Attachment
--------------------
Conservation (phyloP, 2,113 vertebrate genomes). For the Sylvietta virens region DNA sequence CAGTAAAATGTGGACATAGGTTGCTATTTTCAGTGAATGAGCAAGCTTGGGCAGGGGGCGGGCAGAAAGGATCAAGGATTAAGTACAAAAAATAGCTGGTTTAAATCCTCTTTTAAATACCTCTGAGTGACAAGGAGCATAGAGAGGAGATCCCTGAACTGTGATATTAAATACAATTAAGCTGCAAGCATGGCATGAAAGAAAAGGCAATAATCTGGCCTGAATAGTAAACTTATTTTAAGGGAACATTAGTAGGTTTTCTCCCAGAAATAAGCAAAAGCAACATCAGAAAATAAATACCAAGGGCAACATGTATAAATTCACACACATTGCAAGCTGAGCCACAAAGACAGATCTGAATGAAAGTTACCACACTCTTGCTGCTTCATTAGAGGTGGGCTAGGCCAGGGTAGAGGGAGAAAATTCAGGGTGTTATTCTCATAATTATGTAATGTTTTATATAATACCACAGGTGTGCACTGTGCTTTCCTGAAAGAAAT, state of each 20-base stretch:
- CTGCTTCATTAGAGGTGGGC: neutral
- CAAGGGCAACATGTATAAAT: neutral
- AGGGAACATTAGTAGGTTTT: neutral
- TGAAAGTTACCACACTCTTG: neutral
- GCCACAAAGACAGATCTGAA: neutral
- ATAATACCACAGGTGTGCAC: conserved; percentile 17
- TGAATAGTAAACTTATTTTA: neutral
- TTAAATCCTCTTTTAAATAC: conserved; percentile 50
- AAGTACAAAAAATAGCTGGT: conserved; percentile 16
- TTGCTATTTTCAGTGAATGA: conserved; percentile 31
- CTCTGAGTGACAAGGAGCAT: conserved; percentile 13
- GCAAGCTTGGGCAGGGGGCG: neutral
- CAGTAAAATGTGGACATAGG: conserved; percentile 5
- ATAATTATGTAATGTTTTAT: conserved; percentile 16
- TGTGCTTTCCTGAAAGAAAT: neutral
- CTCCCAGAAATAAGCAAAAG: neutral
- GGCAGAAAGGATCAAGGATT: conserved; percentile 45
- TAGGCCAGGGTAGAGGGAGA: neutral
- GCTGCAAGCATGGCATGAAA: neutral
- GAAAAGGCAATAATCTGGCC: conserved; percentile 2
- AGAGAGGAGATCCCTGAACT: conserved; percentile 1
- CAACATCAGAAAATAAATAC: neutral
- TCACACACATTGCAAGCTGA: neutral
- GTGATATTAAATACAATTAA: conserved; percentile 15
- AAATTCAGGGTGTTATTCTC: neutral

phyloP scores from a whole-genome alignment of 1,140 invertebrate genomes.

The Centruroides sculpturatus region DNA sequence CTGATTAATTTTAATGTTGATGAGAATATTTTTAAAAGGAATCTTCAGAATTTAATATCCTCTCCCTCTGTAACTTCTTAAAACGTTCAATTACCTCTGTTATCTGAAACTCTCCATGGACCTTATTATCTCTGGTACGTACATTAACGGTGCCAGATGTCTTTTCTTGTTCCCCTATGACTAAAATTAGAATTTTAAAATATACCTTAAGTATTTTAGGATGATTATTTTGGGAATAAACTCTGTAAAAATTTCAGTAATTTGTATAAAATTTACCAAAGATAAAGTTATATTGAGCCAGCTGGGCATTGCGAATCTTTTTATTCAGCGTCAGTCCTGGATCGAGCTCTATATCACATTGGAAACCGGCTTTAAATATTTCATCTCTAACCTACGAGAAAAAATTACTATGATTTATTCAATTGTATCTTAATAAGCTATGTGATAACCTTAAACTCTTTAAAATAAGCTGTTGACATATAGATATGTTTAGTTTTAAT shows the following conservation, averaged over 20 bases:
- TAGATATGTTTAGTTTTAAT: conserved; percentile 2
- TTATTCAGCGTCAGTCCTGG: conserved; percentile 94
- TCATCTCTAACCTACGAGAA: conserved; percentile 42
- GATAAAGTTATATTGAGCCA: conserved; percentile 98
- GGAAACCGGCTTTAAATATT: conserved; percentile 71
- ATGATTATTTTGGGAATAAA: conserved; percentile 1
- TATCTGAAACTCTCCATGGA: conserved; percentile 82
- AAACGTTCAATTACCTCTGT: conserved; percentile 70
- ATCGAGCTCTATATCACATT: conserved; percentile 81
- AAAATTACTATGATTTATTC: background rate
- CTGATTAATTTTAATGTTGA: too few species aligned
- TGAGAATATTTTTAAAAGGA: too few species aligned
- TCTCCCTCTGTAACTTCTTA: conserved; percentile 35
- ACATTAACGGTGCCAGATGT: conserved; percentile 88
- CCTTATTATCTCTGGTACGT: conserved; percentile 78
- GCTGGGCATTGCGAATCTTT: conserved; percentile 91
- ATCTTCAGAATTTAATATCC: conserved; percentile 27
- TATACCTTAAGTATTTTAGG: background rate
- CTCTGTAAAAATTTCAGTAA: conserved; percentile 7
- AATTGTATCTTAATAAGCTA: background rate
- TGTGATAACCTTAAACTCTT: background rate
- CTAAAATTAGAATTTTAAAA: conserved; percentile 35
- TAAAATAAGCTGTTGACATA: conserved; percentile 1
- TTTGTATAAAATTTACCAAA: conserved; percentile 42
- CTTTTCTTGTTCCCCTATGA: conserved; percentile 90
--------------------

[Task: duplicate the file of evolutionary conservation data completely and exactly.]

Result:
Conservation (phyloP, 2,113 vertebrate genomes). For the Sylvietta virens region DNA sequence CAGTAAAATGTGGACATAGGTTGCTATTTTCAGTGAATGAGCAAGCTTGGGCAGGGGGCGGGCAGAAAGGATCAAGGATTAAGTACAAAAAATAGCTGGTTTAAATCCTCTTTTAAATACCTCTGAGTGACAAGGAGCATAGAGAGGAGATCCCTGAACTGTGATATTAAATACAATTAAGCTGCAAGCATGGCATGAAAGAAAAGGCAATAATCTGGCCTGAATAGTAAACTTATTTTAAGGGAACATTAGTAGGTTTTCTCCCAGAAATAAGCAAAAGCAACATCAGAAAATAAATACCAAGGGCAACATGTATAAATTCACACACATTGCAAGCTGAGCCACAAAGACAGATCTGAATGAAAGTTACCACACTCTTGCTGCTTCATTAGAGGTGGGCTAGGCCAGGGTAGAGGGAGAAAATTCAGGGTGTTATTCTCATAATTATGTAATGTTTTATATAATACCACAGGTGTGCACTGTGCTTTCCTGAAAGAAAT, state of each 20-base stretch:
- CTGCTTCATTAGAGGTGGGC: neutral
- CAAGGGCAACATGTATAAAT: neutral
- AGGGAACATTAGTAGGTTTT: neutral
- TGAAAGTTACCACACTCTTG: neutral
- GCCACAAAGACAGATCTGAA: neutral
- ATAATACCACAGGTGTGCAC: conserved; percentile 17
- TGAATAGTAAACTTATTTTA: neutral
- TTAAATCCTCTTTTAAATAC: conserved; percentile 50
- AAGTACAAAAAATAGCTGGT: conserved; percentile 16
- TTGCTATTTTCAGTGAATGA: conserved; percentile 31
- CTCTGAGTGACAAGGAGCAT: conserved; percentile 13
- GCAAGCTTGGGCAGGGGGCG: neutral
- CAGTAAAATGTGGACATAGG: conserved; percentile 5
- ATAATTATGTAATGTTTTAT: conserved; percentile 16
- TGTGCTTTCCTGAAAGAAAT: neutral
- CTCCCAGAAATAAGCAAAAG: neutral
- GGCAGAAAGGATCAAGGATT: conserved; percentile 45
- TAGGCCAGGGTAGAGGGAGA: neutral
- GCTGCAAGCATGGCATGAAA: neutral
- GAAAAGGCAATAATCTGGCC: conserved; percentile 2
- AGAGAGGAGATCCCTGAACT: conserved; percentile 1
- CAACATCAGAAAATAAATAC: neutral
- TCACACACATTGCAAGCTGA: neutral
- GTGATATTAAATACAATTAA: conserved; percentile 15
- AAATTCAGGGTGTTATTCTC: neutral

phyloP scores from a whole-genome alignment of 1,140 invertebrate genomes.

The Centruroides sculpturatus region DNA sequence CTGATTAATTTTAATGTTGATGAGAATATTTTTAAAAGGAATCTTCAGAATTTAATATCCTCTCCCTCTGTAACTTCTTAAAACGTTCAATTACCTCTGTTATCTGAAACTCTCCATGGACCTTATTATCTCTGGTACGTACATTAACGGTGCCAGATGTCTTTTCTTGTTCCCCTATGACTAAAATTAGAATTTTAAAATATACCTTAAGTATTTTAGGATGATTATTTTGGGAATAAACTCTGTAAAAATTTCAGTAATTTGTATAAAATTTACCAAAGATAAAGTTATATTGAGCCAGCTGGGCATTGCGAATCTTTTTATTCAGCGTCAGTCCTGGATCGAGCTCTATATCACATTGGAAACCGGCTTTAAATATTTCATCTCTAACCTACGAGAAAAAATTACTATGATTTATTCAATTGTATCTTAATAAGCTATGTGATAACCTTAAACTCTTTAAAATAAGCTGTTGACATATAGATATGTTTAGTTTTAAT shows the following conservation, averaged over 20 bases:
- TAGATATGTTTAGTTTTAAT: conserved; percentile 2
- TTATTCAGCGTCAGTCCTGG: conserved; percentile 94
- TCATCTCTAACCTACGAGAA: conserved; percentile 42
- GATAAAGTTATATTGAGCCA: conserved; percentile 98
- GGAAACCGGCTTTAAATATT: conserved; percentile 71
- ATGATTATTTTGGGAATAAA: conserved; percentile 1
- TATCTGAAACTCTCCATGGA: conserved; percentile 82
- AAACGTTCAATTACCTCTGT: conserved; percentile 70
- ATCGAGCTCTATATCACATT: conserved; percentile 81
- AAAATTACTATGATTTATTC: background rate
- CTGATTAATTTTAATGTTGA: too few species aligned
- TGAGAATATTTTTAAAAGGA: too few species aligned
- TCTCCCTCTGTAACTTCTTA: conserved; percentile 35
- ACATTAACGGTGCCAGATGT: conserved; percentile 88
- CCTTATTATCTCTGGTACGT: conserved; percentile 78
- GCTGGGCATTGCGAATCTTT: conserved; percentile 91
- ATCTTCAGAATTTAATATCC: conserved; percentile 27
- TATACCTTAAGTATTTTAGG: background rate
- CTCTGTAAAAATTTCAGTAA: conserved; percentile 7
- AATTGTATCTTAATAAGCTA: background rate
- TGTGATAACCTTAAACTCTT: background rate
- CTAAAATTAGAATTTTAAAA: conserved; percentile 35
- TAAAATAAGCTGTTGACATA: conserved; percentile 1
- TTTGTATAAAATTTACCAAA: conserved; percentile 42
- CTTTTCTTGTTCCCCTATGA: conserved; percentile 90